No doubt Pao’s team will also walk through the names of those female employees who Hermle mentioned, some of whom were hired into support roles, and many who remain only loosely affiliated with the firm today.
Still, Hermle made it clear from the start that this trial is far from over. Among other inconsistencies that Hermle worked to expose throughout her first day of questioning was whether Pao was “pressured” into a relationship with former colleague Ajit Nazre, as she has said, or Pao entered into it willingly, as dozens of very personal text messages and emails introduced into evidence yesterday suggest.
To unsettle Pao, Hermle even plucked the word “humble” from the official description for the job that Pao had first taken at Kleiner.
“[Y]ou understand what humble means, Ms. Pao? How would you define it?”
“Modest, not arrogant. Someone who is not exaggerating their skills,” answered Pao.
“And it would also include — would it not — someone who doesn’t think they’re better than their coworkers – without being dismissive of their coworkers’ accomplishments. That would fall within the definition wouldn’t it?” asked Hermle.
“Yes,” sound Pao, waiting along with everyone else in the crowded courtroom to see where Hermle might take her questioning next.
Collegium Pharmaceutical, a 13-year-old, Cumberland, R.I.-based pharmaceutical company whose pain medicine is designed to deter abusers, has raised $50 million led by TPG Biotech, with participation from RA Capital Management, Adage Capital Management, Rock Springs Capital, and Eventide Asset Management. The company has now raised $77.5 million altogether, shows Crunchbase.
Decolar, a 16-year-old, Argentina-based online travel agency — the largest in Latin America — has taken $270 million from Expedia Group in exchange for less than 20 percent of its business. Skift has more here.
Elastica, a three-year-old, San Jose, Ca.-based cloud security company, has raised $30 million in new funding led by Third Point Ventures, with participation from Pelion Venture Partners and earlier backer Mayfield Fund. Xconomy has more here.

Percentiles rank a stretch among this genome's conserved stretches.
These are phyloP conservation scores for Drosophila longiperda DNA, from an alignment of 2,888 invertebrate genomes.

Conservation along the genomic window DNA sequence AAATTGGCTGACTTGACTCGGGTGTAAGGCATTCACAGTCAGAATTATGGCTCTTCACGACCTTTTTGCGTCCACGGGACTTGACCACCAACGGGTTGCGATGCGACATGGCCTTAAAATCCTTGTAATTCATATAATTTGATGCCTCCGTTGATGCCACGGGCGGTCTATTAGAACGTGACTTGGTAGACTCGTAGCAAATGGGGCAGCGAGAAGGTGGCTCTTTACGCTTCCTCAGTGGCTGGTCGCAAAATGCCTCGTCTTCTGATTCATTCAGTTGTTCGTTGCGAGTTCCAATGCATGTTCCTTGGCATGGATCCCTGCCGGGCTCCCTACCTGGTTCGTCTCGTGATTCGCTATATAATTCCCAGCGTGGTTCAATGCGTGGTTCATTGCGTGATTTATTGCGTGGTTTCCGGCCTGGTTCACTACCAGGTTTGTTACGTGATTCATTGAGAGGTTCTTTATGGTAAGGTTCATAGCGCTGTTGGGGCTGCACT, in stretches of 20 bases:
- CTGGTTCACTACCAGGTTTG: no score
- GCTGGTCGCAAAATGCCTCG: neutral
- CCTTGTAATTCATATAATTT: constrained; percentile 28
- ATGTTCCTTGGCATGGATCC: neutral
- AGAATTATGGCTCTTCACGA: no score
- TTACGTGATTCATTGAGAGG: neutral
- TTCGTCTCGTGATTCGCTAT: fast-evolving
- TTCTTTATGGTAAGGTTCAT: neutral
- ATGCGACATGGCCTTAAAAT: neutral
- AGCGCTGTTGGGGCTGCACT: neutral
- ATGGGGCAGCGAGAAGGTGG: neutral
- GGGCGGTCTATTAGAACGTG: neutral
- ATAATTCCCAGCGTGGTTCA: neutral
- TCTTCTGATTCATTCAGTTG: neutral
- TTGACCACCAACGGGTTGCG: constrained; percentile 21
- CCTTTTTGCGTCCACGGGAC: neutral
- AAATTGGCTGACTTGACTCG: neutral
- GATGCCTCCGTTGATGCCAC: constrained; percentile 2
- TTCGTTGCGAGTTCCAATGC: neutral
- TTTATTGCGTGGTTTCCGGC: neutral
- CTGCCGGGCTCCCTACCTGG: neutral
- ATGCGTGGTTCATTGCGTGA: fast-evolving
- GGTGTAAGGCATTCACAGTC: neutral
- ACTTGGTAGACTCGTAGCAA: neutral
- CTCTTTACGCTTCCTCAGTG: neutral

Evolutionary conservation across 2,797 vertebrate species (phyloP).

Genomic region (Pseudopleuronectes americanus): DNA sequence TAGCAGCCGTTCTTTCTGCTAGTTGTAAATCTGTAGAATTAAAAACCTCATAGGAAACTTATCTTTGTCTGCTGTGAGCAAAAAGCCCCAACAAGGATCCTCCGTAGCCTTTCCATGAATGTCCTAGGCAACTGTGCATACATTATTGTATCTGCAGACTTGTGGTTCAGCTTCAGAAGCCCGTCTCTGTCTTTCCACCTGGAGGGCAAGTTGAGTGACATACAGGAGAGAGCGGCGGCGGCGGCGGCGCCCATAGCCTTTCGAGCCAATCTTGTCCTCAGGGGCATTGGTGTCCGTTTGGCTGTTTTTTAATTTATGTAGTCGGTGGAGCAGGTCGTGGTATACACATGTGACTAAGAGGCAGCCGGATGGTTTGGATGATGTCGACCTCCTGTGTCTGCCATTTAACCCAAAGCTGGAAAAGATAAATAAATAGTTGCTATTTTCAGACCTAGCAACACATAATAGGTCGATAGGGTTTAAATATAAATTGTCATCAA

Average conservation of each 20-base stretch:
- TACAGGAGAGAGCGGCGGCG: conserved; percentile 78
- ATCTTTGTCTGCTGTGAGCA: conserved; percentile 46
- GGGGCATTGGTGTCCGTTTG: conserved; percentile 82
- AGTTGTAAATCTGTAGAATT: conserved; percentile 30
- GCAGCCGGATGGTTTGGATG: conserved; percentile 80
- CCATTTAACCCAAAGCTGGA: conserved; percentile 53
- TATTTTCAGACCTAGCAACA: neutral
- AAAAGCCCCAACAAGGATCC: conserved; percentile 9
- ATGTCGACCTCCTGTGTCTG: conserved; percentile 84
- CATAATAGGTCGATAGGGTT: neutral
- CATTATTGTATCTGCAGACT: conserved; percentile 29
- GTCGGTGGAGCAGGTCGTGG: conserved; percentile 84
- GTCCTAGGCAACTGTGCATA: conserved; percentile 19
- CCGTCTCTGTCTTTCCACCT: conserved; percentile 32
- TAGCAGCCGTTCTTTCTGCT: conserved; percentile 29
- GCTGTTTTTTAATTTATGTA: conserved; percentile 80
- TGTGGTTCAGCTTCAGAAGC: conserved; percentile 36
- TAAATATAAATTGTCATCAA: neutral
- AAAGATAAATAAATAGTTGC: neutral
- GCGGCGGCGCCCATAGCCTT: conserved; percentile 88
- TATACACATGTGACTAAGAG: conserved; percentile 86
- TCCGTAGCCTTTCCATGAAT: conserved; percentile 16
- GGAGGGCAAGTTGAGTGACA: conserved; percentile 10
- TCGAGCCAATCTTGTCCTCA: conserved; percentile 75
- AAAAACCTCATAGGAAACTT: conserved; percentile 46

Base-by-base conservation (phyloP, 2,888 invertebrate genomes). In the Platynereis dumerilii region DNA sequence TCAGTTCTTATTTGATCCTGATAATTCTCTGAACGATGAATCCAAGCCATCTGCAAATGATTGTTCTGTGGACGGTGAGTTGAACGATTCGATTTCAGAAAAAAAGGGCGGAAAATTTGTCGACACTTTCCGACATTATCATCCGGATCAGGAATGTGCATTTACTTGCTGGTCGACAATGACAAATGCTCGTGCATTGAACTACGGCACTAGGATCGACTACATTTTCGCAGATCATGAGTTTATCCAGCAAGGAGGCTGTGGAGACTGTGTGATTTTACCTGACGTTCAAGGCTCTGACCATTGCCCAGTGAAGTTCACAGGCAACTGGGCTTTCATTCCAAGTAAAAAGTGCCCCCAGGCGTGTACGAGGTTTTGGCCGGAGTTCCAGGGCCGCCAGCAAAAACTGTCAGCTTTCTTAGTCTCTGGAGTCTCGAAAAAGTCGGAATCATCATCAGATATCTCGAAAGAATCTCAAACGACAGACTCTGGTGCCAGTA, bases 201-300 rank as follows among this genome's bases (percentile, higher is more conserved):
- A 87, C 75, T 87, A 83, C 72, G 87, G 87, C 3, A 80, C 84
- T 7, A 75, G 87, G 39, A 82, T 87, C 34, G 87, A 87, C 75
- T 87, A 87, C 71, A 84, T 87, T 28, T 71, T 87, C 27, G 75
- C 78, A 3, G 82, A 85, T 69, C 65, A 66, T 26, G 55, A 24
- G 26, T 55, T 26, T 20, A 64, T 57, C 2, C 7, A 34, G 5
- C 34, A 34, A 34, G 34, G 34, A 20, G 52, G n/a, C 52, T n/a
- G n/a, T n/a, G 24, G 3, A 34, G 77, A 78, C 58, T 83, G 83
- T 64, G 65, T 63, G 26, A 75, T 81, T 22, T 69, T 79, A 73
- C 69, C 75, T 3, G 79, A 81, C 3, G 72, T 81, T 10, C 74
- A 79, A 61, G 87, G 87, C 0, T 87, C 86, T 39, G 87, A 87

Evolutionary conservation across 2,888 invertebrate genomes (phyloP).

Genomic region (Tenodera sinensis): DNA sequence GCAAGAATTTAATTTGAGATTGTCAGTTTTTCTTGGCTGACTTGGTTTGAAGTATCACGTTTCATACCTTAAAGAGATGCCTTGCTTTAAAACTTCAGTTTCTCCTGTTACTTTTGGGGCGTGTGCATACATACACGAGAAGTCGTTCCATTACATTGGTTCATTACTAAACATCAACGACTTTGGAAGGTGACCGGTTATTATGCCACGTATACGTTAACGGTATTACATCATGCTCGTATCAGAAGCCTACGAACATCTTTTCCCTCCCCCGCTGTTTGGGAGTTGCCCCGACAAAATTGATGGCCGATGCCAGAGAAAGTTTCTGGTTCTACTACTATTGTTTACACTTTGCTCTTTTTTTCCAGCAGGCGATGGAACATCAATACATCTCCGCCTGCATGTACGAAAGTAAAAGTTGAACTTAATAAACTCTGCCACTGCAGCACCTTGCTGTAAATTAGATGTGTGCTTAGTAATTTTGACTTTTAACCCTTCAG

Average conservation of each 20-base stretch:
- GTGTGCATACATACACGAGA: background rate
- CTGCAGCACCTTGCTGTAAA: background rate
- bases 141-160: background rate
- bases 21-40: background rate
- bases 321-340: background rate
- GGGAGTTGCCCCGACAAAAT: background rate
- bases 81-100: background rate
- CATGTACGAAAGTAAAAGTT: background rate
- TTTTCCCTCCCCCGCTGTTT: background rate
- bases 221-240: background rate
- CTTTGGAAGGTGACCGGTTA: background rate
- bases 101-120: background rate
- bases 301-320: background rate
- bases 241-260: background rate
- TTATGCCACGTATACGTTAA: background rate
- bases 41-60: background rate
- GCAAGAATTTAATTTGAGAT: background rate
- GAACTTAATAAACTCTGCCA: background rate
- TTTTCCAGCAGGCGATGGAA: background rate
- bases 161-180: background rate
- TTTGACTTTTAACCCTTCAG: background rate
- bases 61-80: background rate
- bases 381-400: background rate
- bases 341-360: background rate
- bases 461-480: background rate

Groupon, the seven-year-old, Chicago-based publicly traded daily deals and local commerce company, is taking steps toward spinning off its Asia business, Groupon India. Toward that end, it has raised $20 million from Sequoia Capital, reports TechCrunch. More here.
HealthMyne, a two-year-old, Madison, Wi.-based informatics company focused on bringing imaging analysis to the point of care, has raised $4.5 million in Series A funding led by local firms Venture Investors and 4490 Ventures, with participation from HealthX Ventures and several angel investors.
Independa, a five-year-old, San Diego-based startup that embeds remote-monitoring technology for elderly people into television sets made by LG Electronics, has closed its multi-tranched Series B round at $6 million, with its newest capital coming largely from Mesa Verde Venture Partners.
Lingua.ly, a four-year-old, Tel Aviv, Israel-based language learning app, has raised $1 million from Yochy Investments, the Washington, D.C.-based seed fund 1776, and individuals, including earlier investor Udi Netzer. The company has now raised $1.8 million altogether. TechCrunch has the story here.
Looker, a four-year-old, Santa Cruz, Ca.-based business intelligence platform, has raised $30 million in Series B funding led by Meritech Capital Partners, with participation from Sapphire Ventures and earlier backers Redpoint Ventures, First Round Capital and PivotNorth.
Pager, a nearly year-old, New York-based company whose mobile app facilitates doctor house calls, has raised $10.4 million from existing seed investors Lux Capital and Montage Ventures, as well as new investors Goodwater Capital and Summation Health Ventures. VentureBeat has more here.
Prevoty, a two-year-old, L.A.-based security software company that enables enterprises to embed security within their applications, has raised $8 million in Series A funding led by U.S. Venture Partners. The company has now raised $11.1 million altogether, shows Crunchbase.
SpareFoot, a 6.5-year-old, Austin, Tx.-based online service for finding and booking self-storage units, has raised $33 million in new funding led by Revolution Growth. Monkfish Equity and earlier backer Insight Venture Partners also joined the round, which brings the company’s total funding to roughly $50 million.